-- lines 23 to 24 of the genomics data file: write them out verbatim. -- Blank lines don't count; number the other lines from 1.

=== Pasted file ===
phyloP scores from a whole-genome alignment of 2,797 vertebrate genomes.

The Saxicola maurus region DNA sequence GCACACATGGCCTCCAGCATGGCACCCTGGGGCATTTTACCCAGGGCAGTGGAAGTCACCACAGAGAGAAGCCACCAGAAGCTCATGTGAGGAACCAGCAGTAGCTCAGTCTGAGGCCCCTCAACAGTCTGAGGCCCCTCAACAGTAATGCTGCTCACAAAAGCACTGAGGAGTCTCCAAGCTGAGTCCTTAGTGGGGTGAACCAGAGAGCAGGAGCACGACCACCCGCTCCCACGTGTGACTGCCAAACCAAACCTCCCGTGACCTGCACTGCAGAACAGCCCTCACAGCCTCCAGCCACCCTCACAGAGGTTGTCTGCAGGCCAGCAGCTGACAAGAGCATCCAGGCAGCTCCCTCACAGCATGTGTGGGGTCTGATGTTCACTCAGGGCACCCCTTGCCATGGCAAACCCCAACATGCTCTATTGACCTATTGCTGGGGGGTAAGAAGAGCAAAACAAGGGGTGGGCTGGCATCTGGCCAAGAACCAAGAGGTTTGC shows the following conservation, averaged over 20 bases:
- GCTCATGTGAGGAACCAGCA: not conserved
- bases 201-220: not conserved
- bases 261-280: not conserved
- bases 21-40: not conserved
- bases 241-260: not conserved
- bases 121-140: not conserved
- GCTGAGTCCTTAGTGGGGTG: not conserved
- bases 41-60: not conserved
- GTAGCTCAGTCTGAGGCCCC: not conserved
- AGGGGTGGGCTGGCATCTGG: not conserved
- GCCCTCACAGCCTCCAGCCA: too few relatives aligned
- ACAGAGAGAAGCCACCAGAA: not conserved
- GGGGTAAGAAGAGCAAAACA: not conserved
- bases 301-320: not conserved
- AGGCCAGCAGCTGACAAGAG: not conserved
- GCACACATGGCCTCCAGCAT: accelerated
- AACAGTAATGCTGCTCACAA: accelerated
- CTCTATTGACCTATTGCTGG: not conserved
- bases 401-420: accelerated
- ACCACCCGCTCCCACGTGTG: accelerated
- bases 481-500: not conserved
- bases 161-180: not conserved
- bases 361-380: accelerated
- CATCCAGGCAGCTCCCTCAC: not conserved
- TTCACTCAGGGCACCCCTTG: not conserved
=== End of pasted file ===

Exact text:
- bases 481-500: not conserved
- bases 161-180: not conserved